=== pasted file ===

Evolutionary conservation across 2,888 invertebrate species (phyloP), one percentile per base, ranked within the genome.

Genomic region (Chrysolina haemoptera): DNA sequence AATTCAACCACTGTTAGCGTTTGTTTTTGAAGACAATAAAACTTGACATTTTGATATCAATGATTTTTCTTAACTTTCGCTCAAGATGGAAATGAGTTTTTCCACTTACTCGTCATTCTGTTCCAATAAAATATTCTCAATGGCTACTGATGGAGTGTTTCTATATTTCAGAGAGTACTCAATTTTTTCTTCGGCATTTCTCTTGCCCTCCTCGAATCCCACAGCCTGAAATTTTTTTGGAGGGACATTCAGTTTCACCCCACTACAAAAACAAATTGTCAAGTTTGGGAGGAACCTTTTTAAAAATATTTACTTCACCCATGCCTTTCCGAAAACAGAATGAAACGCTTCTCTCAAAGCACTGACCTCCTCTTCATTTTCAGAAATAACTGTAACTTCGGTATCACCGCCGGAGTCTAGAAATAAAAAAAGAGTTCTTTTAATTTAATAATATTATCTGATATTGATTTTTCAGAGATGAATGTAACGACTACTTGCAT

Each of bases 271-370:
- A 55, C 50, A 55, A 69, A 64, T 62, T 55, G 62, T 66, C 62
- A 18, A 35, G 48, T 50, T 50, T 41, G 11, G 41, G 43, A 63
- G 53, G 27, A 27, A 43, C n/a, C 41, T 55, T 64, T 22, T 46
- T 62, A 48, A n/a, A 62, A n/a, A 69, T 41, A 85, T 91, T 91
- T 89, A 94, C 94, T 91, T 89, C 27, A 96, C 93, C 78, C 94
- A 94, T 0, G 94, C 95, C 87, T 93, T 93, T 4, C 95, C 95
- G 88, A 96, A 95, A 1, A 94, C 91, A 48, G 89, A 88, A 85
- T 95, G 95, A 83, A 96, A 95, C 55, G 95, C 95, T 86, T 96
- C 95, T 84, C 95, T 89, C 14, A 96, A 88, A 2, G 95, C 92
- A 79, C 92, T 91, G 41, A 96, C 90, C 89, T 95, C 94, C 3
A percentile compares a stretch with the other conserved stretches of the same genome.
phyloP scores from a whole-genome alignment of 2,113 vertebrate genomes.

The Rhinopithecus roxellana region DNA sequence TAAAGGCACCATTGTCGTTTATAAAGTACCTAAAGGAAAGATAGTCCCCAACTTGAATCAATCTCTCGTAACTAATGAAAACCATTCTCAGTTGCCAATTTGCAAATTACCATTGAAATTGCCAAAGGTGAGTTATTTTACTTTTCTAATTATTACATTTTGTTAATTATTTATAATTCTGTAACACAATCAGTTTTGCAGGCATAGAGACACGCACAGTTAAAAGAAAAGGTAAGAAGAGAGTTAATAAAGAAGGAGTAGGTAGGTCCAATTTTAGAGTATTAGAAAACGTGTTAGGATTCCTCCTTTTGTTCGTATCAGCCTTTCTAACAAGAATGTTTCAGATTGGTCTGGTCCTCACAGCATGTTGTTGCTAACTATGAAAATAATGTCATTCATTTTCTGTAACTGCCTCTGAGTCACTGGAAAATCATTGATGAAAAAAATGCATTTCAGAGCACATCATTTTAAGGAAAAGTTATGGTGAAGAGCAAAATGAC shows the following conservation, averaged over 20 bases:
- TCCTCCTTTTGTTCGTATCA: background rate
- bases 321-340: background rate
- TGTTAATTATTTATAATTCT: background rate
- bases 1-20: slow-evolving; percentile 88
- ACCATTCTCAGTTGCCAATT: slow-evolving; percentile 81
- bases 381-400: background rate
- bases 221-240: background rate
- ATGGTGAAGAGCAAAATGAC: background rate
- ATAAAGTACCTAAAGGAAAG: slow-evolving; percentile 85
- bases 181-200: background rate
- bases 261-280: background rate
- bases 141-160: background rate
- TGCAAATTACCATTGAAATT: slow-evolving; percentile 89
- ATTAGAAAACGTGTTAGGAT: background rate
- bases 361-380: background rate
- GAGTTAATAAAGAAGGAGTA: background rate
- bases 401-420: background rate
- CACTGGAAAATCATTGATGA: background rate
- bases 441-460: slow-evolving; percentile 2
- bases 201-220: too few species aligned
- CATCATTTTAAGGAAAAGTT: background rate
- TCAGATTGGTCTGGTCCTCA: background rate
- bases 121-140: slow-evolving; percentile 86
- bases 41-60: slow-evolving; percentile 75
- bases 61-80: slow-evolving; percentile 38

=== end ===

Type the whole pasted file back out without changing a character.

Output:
Evolutionary conservation across 2,888 invertebrate species (phyloP), one percentile per base, ranked within the genome.

Genomic region (Chrysolina haemoptera): DNA sequence AATTCAACCACTGTTAGCGTTTGTTTTTGAAGACAATAAAACTTGACATTTTGATATCAATGATTTTTCTTAACTTTCGCTCAAGATGGAAATGAGTTTTTCCACTTACTCGTCATTCTGTTCCAATAAAATATTCTCAATGGCTACTGATGGAGTGTTTCTATATTTCAGAGAGTACTCAATTTTTTCTTCGGCATTTCTCTTGCCCTCCTCGAATCCCACAGCCTGAAATTTTTTTGGAGGGACATTCAGTTTCACCCCACTACAAAAACAAATTGTCAAGTTTGGGAGGAACCTTTTTAAAAATATTTACTTCACCCATGCCTTTCCGAAAACAGAATGAAACGCTTCTCTCAAAGCACTGACCTCCTCTTCATTTTCAGAAATAACTGTAACTTCGGTATCACCGCCGGAGTCTAGAAATAAAAAAAGAGTTCTTTTAATTTAATAATATTATCTGATATTGATTTTTCAGAGATGAATGTAACGACTACTTGCAT

Each of bases 271-370:
- A 55, C 50, A 55, A 69, A 64, T 62, T 55, G 62, T 66, C 62
- A 18, A 35, G 48, T 50, T 50, T 41, G 11, G 41, G 43, A 63
- G 53, G 27, A 27, A 43, C n/a, C 41, T 55, T 64, T 22, T 46
- T 62, A 48, A n/a, A 62, A n/a, A 69, T 41, A 85, T 91, T 91
- T 89, A 94, C 94, T 91, T 89, C 27, A 96, C 93, C 78, C 94
- A 94, T 0, G 94, C 95, C 87, T 93, T 93, T 4, C 95, C 95
- G 88, A 96, A 95, A 1, A 94, C 91, A 48, G 89, A 88, A 85
- T 95, G 95, A 83, A 96, A 95, C 55, G 95, C 95, T 86, T 96
- C 95, T 84, C 95, T 89, C 14, A 96, A 88, A 2, G 95, C 92
- A 79, C 92, T 91, G 41, A 96, C 90, C 89, T 95, C 94, C 3
A percentile compares a stretch with the other conserved stretches of the same genome.
phyloP scores from a whole-genome alignment of 2,113 vertebrate genomes.

The Rhinopithecus roxellana region DNA sequence TAAAGGCACCATTGTCGTTTATAAAGTACCTAAAGGAAAGATAGTCCCCAACTTGAATCAATCTCTCGTAACTAATGAAAACCATTCTCAGTTGCCAATTTGCAAATTACCATTGAAATTGCCAAAGGTGAGTTATTTTACTTTTCTAATTATTACATTTTGTTAATTATTTATAATTCTGTAACACAATCAGTTTTGCAGGCATAGAGACACGCACAGTTAAAAGAAAAGGTAAGAAGAGAGTTAATAAAGAAGGAGTAGGTAGGTCCAATTTTAGAGTATTAGAAAACGTGTTAGGATTCCTCCTTTTGTTCGTATCAGCCTTTCTAACAAGAATGTTTCAGATTGGTCTGGTCCTCACAGCATGTTGTTGCTAACTATGAAAATAATGTCATTCATTTTCTGTAACTGCCTCTGAGTCACTGGAAAATCATTGATGAAAAAAATGCATTTCAGAGCACATCATTTTAAGGAAAAGTTATGGTGAAGAGCAAAATGAC shows the following conservation, averaged over 20 bases:
- TCCTCCTTTTGTTCGTATCA: background rate
- bases 321-340: background rate
- TGTTAATTATTTATAATTCT: background rate
- bases 1-20: slow-evolving; percentile 88
- ACCATTCTCAGTTGCCAATT: slow-evolving; percentile 81
- bases 381-400: background rate
- bases 221-240: background rate
- ATGGTGAAGAGCAAAATGAC: background rate
- ATAAAGTACCTAAAGGAAAG: slow-evolving; percentile 85
- bases 181-200: background rate
- bases 261-280: background rate
- bases 141-160: background rate
- TGCAAATTACCATTGAAATT: slow-evolving; percentile 89
- ATTAGAAAACGTGTTAGGAT: background rate
- bases 361-380: background rate
- GAGTTAATAAAGAAGGAGTA: background rate
- bases 401-420: background rate
- CACTGGAAAATCATTGATGA: background rate
- bases 441-460: slow-evolving; percentile 2
- bases 201-220: too few species aligned
- CATCATTTTAAGGAAAAGTT: background rate
- TCAGATTGGTCTGGTCCTCA: background rate
- bases 121-140: slow-evolving; percentile 86
- bases 41-60: slow-evolving; percentile 75
- bases 61-80: slow-evolving; percentile 38